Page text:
Articles tagged with diversity

National survey of high schools shows wide discipline disparities

 

A comprehensive survey of more than 72,000 K-12 schools serving 85 percent of the country has found that nearly one out of every five black male students received at least one out-of-school suspension during the 2009-10 school year — a rate three and a half times that of their peers.

The report, released this week by the Discipline Disparities Collaborative, headquartered at Indiana University, added more data to support the $200 million, five-year “My Brother’s Keeper” project, which was announced by President Obama last month to address the multiple problems facing young black men. At the same time, it highlighted what a number of forward-thinking schools and school districts across the country are doing to reduce the number of students they suspend and expel.

“When you suspend a student, what you’re basically saying is, ‘You’re not entitled to receive instruction,’” said Ramiro Rubalcaba, principal of Azuza High School northeast of Los Angeles, who spoke Thursday at news conference on the report.

Years ago, when he was a high school administrator in the Los Angeles Unified School District, Rubalcaba was a self-described “skeptic” of disciplinary alternatives who once suspended 600 students in one year. But over several years at LAUSD’s Garfield High School and now at Azuza, Rubalcaba has helped change disciplinary policies, resulting in a sharp drop in the number of out-of-school suspensions. Last school year at Azusa High School, for example, there were more than 70-out-of-school suspensions: So far this school year there have been three.

“Schools have the power to change these rates of suspension and expulsion,” said Russell Skiba, director of Indiana University’s Equity Project, of which the collaborative is a part. He and other experts emphasized that the higher suspension rate of black students – as well as Hispanics, disabled students, Native American students, and LGBT students – is not because of higher rates of infractions by these groups. “The research simply does not support this belief,” he said.

NSBA is taking a leading role in the effort to reform school disciplinary procedures and reduce out-of-school suspensions. Last March NSBA  and its Council of Urban Boards of Education (CUBE) — along with its Black, Hispanic, and American Indian/Alaska Native caucuses — issued Addressing the Out of School Suspension Crisis: A Policy Guide for School Board Members.

“School boards must take the lead in ensuring that out-of-school suspension is used as a last resort in addressing violations of school codes of conduct,” NSBA Executive Director Thomas J. Gentzel, said in the report. He also noted that school boards were already in the forefront of addressing these issues.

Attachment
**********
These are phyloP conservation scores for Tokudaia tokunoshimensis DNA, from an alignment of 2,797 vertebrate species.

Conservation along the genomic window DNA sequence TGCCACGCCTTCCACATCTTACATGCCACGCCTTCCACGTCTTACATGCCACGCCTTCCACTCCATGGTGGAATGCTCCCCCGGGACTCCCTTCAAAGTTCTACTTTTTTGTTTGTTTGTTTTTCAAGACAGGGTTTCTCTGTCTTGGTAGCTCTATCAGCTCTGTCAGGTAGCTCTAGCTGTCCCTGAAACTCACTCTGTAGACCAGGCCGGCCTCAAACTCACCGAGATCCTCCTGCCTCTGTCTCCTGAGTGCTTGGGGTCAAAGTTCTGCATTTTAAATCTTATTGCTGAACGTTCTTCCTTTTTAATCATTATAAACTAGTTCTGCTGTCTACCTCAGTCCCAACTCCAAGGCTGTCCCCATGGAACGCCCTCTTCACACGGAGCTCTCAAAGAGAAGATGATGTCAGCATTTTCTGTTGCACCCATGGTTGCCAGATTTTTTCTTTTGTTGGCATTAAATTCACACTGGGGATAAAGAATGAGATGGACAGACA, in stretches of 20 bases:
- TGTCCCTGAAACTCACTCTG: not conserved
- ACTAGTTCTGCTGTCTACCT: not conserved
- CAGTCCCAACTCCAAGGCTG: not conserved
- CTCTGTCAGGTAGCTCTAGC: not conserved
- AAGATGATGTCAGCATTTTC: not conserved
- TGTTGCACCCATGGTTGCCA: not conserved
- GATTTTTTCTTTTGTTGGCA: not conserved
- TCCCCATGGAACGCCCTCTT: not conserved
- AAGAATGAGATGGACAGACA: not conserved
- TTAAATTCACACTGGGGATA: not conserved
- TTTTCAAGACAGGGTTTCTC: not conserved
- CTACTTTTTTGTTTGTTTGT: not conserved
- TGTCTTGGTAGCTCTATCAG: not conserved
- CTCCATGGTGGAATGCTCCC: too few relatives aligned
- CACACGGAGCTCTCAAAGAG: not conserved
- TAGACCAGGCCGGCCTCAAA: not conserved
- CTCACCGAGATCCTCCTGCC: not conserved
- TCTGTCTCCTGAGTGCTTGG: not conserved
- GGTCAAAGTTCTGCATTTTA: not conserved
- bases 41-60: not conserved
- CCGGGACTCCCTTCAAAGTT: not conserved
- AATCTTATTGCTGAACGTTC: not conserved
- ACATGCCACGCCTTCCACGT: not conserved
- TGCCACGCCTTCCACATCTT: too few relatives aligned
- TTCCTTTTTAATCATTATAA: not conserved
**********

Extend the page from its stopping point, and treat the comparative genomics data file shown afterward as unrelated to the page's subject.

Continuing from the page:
The collaborative’s report made several points about school discipline reform. The first is that improving schooling overall does not necessarily lead to a reduction in disciplinary disparities. Indeed, as Dan Losen, director UCLA’s Center for Civil Rights Remedies said at the news conference releasing the report, “You can’t close the achievement gap unless you close the discipline gap.”

NSBA’s National Black Caucus of School Board Members hosted a webinar in November 2013 titled Dismantling the School to Prison Pipeline. On April 7, at NSBA’s Annual Conference in New Orleans, the caucus will also be hosting a breakout session titled We Can Do Better: Reforming School Discipline and Accountability. The session will highlight the work of Buffalo (N.Y.) Public Schools and the Broward County Public Schools in Florida.

Lawrence Hardy|March 14th, 2014|Categories: CUBE, Discipline, Dropout Prevention, Educational Research, High Schools, School Reform, School Security, Uncategorized, Urban Schools|Tags: , |

NSBA webinar to explore Common Core challenges for English language learners

Join Patte Barth, executive director of NSBA’s Center for Public Education, and Rosa Aronson, executive director of Teachers of English to Speakers of Other Languages, Inc., (TESOL) for a webinar 2:30 -4:40 p.m. Wednesday, titled  The Common Core State Standards (CCSS) and English Language Learners: Challenges and Opportunities for Academic Success.

As school districts begin adjusting their programs to meet the expectations of the CCSS, they need to ensure that English Language Learners get the curriculum they need to meet the CCSS’s requirements and achieve academic success.

The webinar will outline the benefits and challenges of CCSS and provide practical solutions to these challenges for teachers, administrators and policymakers.

The webinar is sponsored by NSBA’s National Hispanic Caucus of School Board Members.

Space is limited. Reserve your Webinar seat here.